HollywoodChicago.com contributors Nick Allen and Patrick McDonald have been sampling the best of the festival, and offer this preview of the final four nights of films. Each capsule is designated with Na (Nick Allen) or Pm (Patrick McDonald) – to indicate the author – or encapsulates the official synopsis from the festival.
’Quitters’ Screens on Monday, May 4th, at the Chicago Critics Film Festival
Photo credit: Chicago Critics Film Festival
- firstname.lastname@example.org (Adam Fendelman)
Since 1962, the James Bond franchise has come to define the spy genre, for good or ill. More broadly, every thriller and action film that comes out now either uses them as inspiration, or attempts to ignore or re-work the tropes that have come to be associated with the series.
Coming off the release of Kingsman: The Secret Service, and with the release of a new Bond film this year, now seems like the perfect time to take a look at a sample of the films which have been inspired by James Bond — either as homages, parodies or reactions.
The Ipcress File (1965)
Produced by James Bond producer Harry Saltzman as a more grounded alternative to the largesse of Bond, The Ipcress File is more concerned with the intricacies of real spy-work — the endless paperwork, »
The Connection (La French) Drafthouse Films Reviewed by: Harvey Karten for Shockya. Databased on Rotten Tomatoes. Grade: A- Director: Cédric Jimenez Screenwriter: Cédric Jimenez, Audrey Diwan Cast: Jean Dujardin, Gilles Lelloche, Céline Salette, Mélanie Doutey, Benoît Magimel Screened at: Review 2, NYC, 4/29/15 Opens: May 15, 2015 There’s a reason that users of illegal drugs are penalized for purchasing heroin, cocaine, and crack. If there were no users, there would be no distributors. The market would dry up, and the narcotics problem would go away. Here in the U.S. we have to face the fact that our users are responsible for the anarchy in Mexico, for the deaths of 60,000 [ Read More ]
The post The Connection Movie Review appeared first on Shockya.com. »
- Harvey Karten
The May 1 release of Avengers: Age of Ultron marks the "official" start of the 2015 Summer Movie Season and with that in mind, it's only appropriate to offer up a look forward at what's ahead over the next four months. What is ahead over the next four monthsc Well, a lot of movies that cost a lot of money with a few smaller features mixed in for good measure, and as much as some of us may lament the fact studios have become so franchise focused, it's hard not to admit a desire to see some of these bigger features. As a means of whittling down the flock of films arriving over the next several months I've chosen to take a look at my 20 most anticipated, which does mean there are bound to be some titles I probably ought to mention, but didn't make the list for a variety of reasons. »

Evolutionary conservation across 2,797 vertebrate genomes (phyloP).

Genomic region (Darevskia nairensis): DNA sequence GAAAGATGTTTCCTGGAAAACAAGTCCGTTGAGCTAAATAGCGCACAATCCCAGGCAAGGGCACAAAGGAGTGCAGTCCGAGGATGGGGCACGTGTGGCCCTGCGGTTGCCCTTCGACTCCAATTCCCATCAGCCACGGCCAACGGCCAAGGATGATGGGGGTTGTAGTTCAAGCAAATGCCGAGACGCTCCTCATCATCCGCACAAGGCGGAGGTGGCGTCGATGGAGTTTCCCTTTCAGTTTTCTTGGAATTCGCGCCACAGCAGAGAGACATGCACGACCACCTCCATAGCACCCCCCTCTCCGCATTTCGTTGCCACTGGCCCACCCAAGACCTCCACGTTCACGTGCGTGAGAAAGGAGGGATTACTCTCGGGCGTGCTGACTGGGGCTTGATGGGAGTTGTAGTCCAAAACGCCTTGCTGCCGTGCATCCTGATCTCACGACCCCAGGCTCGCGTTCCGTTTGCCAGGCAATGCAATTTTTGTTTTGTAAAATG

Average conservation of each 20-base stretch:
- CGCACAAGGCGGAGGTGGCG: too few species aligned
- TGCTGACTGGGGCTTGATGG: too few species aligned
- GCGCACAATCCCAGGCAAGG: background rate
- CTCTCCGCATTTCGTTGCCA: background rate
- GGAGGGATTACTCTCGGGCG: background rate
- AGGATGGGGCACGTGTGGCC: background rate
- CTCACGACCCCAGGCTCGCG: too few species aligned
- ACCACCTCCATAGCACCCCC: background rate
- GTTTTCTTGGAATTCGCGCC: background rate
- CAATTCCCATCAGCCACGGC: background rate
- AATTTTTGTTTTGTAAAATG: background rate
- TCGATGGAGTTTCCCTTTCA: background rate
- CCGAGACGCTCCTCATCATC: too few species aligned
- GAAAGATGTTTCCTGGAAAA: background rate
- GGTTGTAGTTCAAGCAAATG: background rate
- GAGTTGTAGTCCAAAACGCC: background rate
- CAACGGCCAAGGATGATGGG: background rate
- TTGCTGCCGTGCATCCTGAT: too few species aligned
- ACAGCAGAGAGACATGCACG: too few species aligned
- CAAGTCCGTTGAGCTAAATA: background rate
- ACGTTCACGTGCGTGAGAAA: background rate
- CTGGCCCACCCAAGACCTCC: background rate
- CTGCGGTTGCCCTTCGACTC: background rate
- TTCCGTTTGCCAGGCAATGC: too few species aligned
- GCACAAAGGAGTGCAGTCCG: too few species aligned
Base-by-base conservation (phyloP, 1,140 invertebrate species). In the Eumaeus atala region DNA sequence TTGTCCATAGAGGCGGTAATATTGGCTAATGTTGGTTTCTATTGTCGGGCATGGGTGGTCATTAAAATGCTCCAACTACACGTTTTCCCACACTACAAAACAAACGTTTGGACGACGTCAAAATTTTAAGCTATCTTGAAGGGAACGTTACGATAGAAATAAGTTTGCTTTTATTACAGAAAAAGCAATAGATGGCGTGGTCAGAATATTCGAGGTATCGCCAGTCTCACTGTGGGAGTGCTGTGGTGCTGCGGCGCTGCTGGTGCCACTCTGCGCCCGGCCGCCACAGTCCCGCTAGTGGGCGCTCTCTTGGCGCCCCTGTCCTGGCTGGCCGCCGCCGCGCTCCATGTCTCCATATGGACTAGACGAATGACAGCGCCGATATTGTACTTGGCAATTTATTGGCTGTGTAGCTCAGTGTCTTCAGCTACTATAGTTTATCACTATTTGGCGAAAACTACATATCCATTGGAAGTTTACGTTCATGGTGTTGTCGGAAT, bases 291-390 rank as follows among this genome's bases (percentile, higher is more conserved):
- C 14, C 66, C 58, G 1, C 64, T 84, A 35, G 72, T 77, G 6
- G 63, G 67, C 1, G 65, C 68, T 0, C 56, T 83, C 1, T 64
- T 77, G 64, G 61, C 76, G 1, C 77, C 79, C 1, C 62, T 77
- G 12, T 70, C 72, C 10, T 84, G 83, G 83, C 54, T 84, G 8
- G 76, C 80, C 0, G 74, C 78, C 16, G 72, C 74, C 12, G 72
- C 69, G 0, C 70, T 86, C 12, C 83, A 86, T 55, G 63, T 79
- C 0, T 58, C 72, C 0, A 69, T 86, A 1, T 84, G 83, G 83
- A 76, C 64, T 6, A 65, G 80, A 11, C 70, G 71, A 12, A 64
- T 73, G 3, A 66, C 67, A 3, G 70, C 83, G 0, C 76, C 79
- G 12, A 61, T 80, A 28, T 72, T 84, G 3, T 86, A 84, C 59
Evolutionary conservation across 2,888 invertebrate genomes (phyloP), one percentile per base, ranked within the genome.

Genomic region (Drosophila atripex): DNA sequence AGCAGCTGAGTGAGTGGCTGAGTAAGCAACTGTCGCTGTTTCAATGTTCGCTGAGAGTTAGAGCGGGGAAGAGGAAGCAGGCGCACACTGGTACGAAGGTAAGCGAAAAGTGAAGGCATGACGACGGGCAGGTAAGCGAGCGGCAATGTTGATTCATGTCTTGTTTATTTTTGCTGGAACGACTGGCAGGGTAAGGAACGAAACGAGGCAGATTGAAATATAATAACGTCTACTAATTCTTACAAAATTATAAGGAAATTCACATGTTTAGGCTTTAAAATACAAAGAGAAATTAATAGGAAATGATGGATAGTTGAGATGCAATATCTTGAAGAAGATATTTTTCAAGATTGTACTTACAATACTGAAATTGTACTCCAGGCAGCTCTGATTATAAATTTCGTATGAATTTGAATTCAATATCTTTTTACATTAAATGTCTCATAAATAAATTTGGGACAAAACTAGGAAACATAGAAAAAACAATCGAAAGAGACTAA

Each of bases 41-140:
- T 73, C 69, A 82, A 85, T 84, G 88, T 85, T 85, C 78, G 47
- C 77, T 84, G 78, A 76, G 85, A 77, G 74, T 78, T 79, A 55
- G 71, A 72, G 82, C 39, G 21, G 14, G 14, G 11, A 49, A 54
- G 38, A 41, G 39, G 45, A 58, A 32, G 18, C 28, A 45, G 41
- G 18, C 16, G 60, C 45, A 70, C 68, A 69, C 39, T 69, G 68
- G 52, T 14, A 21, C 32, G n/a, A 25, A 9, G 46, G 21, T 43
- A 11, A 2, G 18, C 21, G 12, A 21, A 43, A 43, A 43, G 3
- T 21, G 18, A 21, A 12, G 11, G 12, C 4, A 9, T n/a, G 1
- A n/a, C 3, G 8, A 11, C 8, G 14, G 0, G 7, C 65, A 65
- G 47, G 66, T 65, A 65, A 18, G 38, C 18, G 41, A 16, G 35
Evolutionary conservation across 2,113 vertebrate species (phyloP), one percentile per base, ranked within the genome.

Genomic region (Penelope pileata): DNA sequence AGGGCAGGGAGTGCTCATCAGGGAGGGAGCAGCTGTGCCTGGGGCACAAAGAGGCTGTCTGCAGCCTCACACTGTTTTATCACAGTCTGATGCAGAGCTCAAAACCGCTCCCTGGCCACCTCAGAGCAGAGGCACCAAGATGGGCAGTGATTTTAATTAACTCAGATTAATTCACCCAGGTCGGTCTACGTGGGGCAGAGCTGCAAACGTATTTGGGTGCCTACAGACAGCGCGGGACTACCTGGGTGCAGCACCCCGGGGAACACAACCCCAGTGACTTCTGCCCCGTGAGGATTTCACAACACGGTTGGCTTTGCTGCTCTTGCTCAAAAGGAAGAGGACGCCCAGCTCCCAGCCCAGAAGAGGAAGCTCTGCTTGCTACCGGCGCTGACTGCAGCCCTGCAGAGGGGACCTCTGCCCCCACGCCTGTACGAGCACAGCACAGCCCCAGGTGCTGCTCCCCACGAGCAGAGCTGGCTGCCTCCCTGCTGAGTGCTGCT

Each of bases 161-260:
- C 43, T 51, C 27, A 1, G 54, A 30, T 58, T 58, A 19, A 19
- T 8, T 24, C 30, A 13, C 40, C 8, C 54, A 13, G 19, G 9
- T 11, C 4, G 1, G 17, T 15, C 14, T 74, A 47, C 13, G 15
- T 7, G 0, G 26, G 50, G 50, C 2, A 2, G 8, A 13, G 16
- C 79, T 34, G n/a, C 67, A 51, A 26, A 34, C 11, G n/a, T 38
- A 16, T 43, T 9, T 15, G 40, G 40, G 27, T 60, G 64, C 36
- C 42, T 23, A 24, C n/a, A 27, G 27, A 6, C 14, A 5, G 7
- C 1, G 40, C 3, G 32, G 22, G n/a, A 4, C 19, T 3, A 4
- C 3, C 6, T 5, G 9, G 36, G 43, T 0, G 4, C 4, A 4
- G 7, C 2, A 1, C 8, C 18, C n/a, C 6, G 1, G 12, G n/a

- Brad Brevet
London – Marking its first big French auteur pickup, David Garrett’s Mister Smith Entertainment will launch international sales at the Cannes Festival on “Un plus une,” the latest film from Academy Award-winning Claude Lelouch (“A Man and a Woman,” “Les Unes et les autres”).
Starring Jean Dujardin, who became the first French thesp to win a best actor Academy Award, for his performance in “The Artist,” “Un plus une” is produced by Lelouch, Samuel and Victor Hadida, and Marc Dujardin. The Hadida brothers’ Metropolitan Films, one of France’s biggest and most respected indie distributors, will release “Un plus une” in France on Dec. 9.
Mister Smith’s pickup also marks the first time an international sales company is handling a Lelouch title. Now in post-production, “Un plus une” knits many of Lelouch’s hallmarks since he broke through to fame in 1966, winning a Cannes Palme d’Or and two Oscars »
- John Hopewell and Leo Barraclough
Read More: Watch: Nothing Can Stop Jean Dujardin in 'The Connection' Trailer Employing a fun new marketing strategy, the Alamo Drafthouse has teamed up with the Odell Brewing Company to create a one-of-a-kind craft beer, inspired by the French film "The Connection." The beer, a limited batch brew, is meant to represent France. "It's going to be a really unique beer," said Bill Beymer, Odell's head brewer. Shot on 35mm and starring Academy Award winner Jean Dujardin ("The Artist"), "The Connection" has been called the "European flipside" to William Friedkin's "The French Connection." It's a crime thriller set in the 70s and inspired by the real-life story of Marseille magistrate Pierre Michel, who attempted to break up an infamous drug smuggling operation known as the French Connection. Read More: Madonna Banned From Alamo Drafthouse After Texting During '12 Years A Slave' Nyff Premiere »
- Anya Jaremko-Greenwold
Every few years, a broad comedy catches France by storm, while causing barely a ripple in the U.S. Whereas Hollywood studio comedies tend to perform well in France, mainstream American moviegoers couldn’t be less interested in what makes the French laugh.
Los Angeles’ annual Colcoa French Film Festival is as good a place as any to sample a Gallic tickler. Given the event’s proximity to Hollywood — and the fact that many agents and industry pros scour Colcoa for fresh French talent — festival director Francois Truffart tends to favor polished, populist offerings over the more esoteric auteur fare featured at other Gallic film showcases.
“This year, we have a lot of comedy in the lineup,” Truffart tells Variety, unspooling such laffers as Anne Fontaine’s “Gemma Bovery” and Fanny Ardant starrer “Chic!” this week. “A few years ago, we opened the festival with Dany Boon’s fil, ‘Welcome to the Sticks. »
- Peter Debruge